Saturday, January 24, 2015

Friday January 23, 2015 Nadex Trade of the Day - Patience Pays Off

Have you ever had a day when you missed the perfect trade setup, and you wanted to chase the market to get your order filled? Yesterday was one of those days for me.

It felt like I just missed the bus at a bus stop. I could see it pulling away and wanted to run after it to see if it would pick me up. But the bus kept on going, so I turned around and walked back to the bus stop to wait for the next bus. I knew that if my timing had been better, I would have been riding on that bus.

In Nadex, the Germany 30 (DAX) market had a strong setup for a high-probability trade that I like to trade almost on a daily basis. The trade is a 2-hour trade placed in the 7am-9am EST time frame. This strategy has been extensively back-tested since September, and it works the majority (70%+) of the time. Best of all, it's a very simple strategy to execute. But sometimes patience is required.

Rules for Trading the 7:00 am EST Germany 30 (DAX) Strategy with Nadex Binary Options

  1. Make sure you are at your computer at least 15 minutes before the opening of the 7:00 am EST hourly candlestick.
  2. Take a look at the daily, hourly, 30-minute and smaller time frames for the DAX. Is the market in an uptrend, downtrend, or is it chopping sideways?
  3. What do your favorite indicators tell you about the direction of the market?
  4. Take a look at the economic calendar. Is there any overnight economic news driving the direction of the DAX? Are there any economic or earnings reports due to be released before 9:00 am EST? Trading into economic news reports can be very risky.
  5. Refresh your Nadex screen at 7:00 am EST  and select the 7am-9am trading period.
  6. Record the opening price of the 7:00 am hourly bar. Also record the first Nadex strike price available above and below the opening price. 
  7. Watch the hourly candlestick develop. This can take patience, but you are looking for confirmation of a bullish or bearish hourly candlestick. In some cases, it can take almost an hour for confirmation.
  8. If the hourly candlestick is bullish, then BUY from the first strike price BELOW the 7am opening price. 
  9. If the hourly candlestick is bearish, then SELL from the first strike price ABOVE the 7am opening price.
  10. You can place a market order, yielding a lesser profit and greater risk, or you can amend your order, risking $50 for a 1:1 risk reward ratio. Your order will be a working order until the market retraces to fill your order.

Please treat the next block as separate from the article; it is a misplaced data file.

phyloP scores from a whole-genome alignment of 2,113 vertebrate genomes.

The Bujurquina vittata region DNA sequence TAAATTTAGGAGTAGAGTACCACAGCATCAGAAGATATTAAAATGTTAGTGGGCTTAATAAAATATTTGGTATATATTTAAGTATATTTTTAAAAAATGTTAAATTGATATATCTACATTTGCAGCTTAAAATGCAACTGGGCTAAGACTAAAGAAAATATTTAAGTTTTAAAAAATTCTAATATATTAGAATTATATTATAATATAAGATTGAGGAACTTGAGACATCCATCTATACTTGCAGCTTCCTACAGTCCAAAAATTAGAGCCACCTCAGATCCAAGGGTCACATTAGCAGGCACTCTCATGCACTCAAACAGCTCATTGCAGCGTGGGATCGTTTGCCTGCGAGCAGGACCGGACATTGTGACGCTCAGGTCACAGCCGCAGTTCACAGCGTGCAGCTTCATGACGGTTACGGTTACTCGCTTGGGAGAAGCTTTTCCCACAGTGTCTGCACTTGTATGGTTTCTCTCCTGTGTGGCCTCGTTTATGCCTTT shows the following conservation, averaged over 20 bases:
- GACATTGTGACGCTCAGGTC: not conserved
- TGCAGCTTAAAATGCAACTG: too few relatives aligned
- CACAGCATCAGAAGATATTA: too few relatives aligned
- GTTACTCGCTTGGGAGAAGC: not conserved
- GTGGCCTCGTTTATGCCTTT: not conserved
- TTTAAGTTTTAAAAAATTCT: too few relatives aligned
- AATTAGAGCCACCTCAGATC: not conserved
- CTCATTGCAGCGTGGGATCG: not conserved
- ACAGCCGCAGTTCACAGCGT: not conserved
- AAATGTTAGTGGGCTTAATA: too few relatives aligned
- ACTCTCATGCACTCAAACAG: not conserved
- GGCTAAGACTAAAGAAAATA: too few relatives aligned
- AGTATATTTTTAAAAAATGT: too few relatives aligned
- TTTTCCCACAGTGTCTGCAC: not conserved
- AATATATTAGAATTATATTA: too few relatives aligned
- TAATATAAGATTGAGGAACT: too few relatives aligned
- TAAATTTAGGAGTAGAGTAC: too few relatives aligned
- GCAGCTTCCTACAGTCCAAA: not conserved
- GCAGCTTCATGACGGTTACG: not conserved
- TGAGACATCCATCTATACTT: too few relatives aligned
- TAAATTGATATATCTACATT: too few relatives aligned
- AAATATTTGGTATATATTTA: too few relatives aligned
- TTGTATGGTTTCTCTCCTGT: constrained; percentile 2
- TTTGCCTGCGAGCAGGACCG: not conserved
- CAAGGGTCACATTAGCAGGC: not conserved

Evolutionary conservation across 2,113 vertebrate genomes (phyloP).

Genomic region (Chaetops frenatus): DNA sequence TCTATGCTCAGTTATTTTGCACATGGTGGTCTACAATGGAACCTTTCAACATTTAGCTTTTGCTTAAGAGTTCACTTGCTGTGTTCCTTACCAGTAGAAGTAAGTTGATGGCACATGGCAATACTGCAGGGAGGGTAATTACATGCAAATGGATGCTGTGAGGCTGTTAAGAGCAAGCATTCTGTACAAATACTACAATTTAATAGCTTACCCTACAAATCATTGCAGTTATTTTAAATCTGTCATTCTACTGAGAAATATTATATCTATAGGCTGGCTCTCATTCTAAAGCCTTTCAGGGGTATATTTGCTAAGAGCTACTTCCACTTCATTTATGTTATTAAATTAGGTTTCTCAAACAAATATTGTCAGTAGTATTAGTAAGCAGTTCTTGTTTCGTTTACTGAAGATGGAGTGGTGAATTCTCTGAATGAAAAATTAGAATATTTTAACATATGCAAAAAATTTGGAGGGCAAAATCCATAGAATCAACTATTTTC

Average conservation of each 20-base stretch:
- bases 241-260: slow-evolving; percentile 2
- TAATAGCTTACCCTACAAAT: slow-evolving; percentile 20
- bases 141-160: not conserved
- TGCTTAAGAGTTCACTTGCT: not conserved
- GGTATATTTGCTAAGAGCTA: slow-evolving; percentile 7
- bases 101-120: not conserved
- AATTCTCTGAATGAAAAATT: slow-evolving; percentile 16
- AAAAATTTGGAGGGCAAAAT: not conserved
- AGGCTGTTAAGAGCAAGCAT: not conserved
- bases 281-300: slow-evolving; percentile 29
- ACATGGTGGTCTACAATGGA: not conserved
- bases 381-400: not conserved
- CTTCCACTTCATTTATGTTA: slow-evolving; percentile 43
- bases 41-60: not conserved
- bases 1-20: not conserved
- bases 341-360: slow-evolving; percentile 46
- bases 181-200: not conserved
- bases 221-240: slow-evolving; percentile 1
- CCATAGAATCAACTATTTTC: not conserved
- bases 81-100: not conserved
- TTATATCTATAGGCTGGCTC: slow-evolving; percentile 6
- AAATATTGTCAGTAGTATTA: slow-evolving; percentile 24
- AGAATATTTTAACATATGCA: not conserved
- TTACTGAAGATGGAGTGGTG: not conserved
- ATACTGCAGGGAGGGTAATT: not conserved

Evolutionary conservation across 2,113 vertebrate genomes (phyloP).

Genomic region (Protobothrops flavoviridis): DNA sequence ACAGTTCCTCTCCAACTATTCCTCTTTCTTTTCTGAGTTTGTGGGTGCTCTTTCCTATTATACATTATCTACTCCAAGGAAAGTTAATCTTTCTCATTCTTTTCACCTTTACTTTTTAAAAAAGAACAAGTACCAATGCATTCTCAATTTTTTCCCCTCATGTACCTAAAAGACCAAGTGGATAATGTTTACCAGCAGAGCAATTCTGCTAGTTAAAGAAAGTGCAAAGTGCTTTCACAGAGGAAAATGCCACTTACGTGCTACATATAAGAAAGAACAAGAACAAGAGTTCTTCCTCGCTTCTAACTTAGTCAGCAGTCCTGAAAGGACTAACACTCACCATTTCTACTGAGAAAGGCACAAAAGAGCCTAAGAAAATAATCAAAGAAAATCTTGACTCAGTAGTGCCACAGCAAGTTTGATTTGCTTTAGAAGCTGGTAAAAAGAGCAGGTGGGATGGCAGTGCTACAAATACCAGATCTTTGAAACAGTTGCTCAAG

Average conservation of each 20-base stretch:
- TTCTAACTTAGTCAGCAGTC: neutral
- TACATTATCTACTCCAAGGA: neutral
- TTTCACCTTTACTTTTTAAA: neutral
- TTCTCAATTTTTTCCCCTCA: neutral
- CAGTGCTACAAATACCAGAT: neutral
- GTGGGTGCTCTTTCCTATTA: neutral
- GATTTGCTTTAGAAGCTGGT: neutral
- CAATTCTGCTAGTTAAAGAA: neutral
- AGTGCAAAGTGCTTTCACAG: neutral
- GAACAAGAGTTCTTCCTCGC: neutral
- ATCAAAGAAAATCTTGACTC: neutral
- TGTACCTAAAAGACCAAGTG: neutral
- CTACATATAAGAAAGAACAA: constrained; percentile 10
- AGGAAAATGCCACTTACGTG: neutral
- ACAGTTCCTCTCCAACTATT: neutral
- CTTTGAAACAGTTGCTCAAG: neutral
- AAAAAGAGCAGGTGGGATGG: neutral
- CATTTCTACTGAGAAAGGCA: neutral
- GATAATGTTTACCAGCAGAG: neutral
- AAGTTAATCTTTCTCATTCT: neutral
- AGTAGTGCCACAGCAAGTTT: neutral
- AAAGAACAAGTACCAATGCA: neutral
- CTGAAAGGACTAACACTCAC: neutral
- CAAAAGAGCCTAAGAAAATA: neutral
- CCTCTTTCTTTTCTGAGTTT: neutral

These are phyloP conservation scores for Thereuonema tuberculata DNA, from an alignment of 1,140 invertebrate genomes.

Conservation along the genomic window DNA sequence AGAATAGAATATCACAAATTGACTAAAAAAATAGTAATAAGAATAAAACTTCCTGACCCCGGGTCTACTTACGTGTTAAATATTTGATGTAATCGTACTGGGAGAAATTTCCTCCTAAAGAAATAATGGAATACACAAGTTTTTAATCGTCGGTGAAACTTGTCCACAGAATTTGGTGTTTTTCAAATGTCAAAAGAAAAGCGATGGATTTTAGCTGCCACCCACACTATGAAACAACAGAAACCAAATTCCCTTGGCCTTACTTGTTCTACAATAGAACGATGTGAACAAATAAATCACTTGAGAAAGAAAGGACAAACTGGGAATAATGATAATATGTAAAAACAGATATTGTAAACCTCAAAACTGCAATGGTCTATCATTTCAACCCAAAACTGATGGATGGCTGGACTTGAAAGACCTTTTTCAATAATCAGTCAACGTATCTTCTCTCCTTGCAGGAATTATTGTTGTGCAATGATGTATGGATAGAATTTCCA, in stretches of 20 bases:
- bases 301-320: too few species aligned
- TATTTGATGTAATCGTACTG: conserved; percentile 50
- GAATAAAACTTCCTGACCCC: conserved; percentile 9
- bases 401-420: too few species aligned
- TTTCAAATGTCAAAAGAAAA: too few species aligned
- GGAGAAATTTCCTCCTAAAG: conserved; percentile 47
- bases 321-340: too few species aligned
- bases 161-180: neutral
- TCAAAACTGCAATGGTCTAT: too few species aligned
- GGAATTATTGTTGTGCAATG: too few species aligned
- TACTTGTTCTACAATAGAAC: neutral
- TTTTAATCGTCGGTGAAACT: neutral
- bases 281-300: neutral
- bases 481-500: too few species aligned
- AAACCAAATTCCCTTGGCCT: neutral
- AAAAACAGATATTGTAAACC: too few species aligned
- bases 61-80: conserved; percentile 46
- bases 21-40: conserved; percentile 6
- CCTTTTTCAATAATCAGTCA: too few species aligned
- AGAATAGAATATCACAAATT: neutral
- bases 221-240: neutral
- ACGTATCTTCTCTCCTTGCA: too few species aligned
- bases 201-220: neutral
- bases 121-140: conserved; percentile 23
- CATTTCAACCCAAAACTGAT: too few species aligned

11. That's all there is to it. If your order fills, then you just wait until the contract expires at 9:00 am. If your positions are threatened, you can always exit early and preserve some profits or minimize losses.
Friday, January 23 Trade Breakdown

Click on Chart to Enlarge
Before 7am, the Germany 30 (DAX) Index had been trading sideways, before it started into an uptrend shortly after 6am. All of my indicators going into the 7am-9am time frame were pointing toward a sustained uptrend. The 8EMA, 50 MA and slow stochastics (12,3,3) were bullish. The 5 minute Ichimoku cloud was also bullish. Everything looked like a green light, but with the recent economic news, the Germany 30 (DAX) market had been pretty choppy in recent trades over the past week, which made me a little hesitant.

At 7am, the opening price of the Germany 30 (DAX) Index was 10625. The first strike price available below the opening price was 10614. The first strike price available above the opening price was 10634.

The first 5-minute candlestick was bearish, which gave me a reason to be patient. It was simply a small retracement back to the 8 EMA (shown on the chart). But it still made me hesitate for a minute. My inclination was to BUY at 10614, placing a pending order, risking $50 to make $50 (1:1 risk/reward). The next candlestick was bullish, followed by the next one. Now I felt comfortable about the direction of the Germany 30 (DAX) Index, and I placed the following pending BUY order:

Trade Details
Contract: Germany 30 (Mar) >10614 (9AM)
Expiration: Fri Jan 23 09:00:00 EST 2015 
Direction: BUY 
Quantity: 1 
Price: 50.00

For this order to expire in the money, the Germany 30 (DAX) Index needed to settle above 10614 at 9am EST. Maximum risk: $50. Maximum reward $50, per contract.

As soon as I placed my pending buy order, the market started moving away from me with momentum. I was hoping for a retracement to get my order filled, but the market just moved away from me. I felt like I had just missed the bus, and felt the emotional need to chase after it and jump on board. Can get a decent risk/reward if I BUY at 10634 or 10654?

Then that little voice in my head reminded me that every time I chase the market, it usually comes back to bite me. I calmed down and held my ground. I kicked myself for not acting a minute earlier in placing my trade and trusting my instincts, because that order would have filled. I would have been riding on that bus instead of being left behind.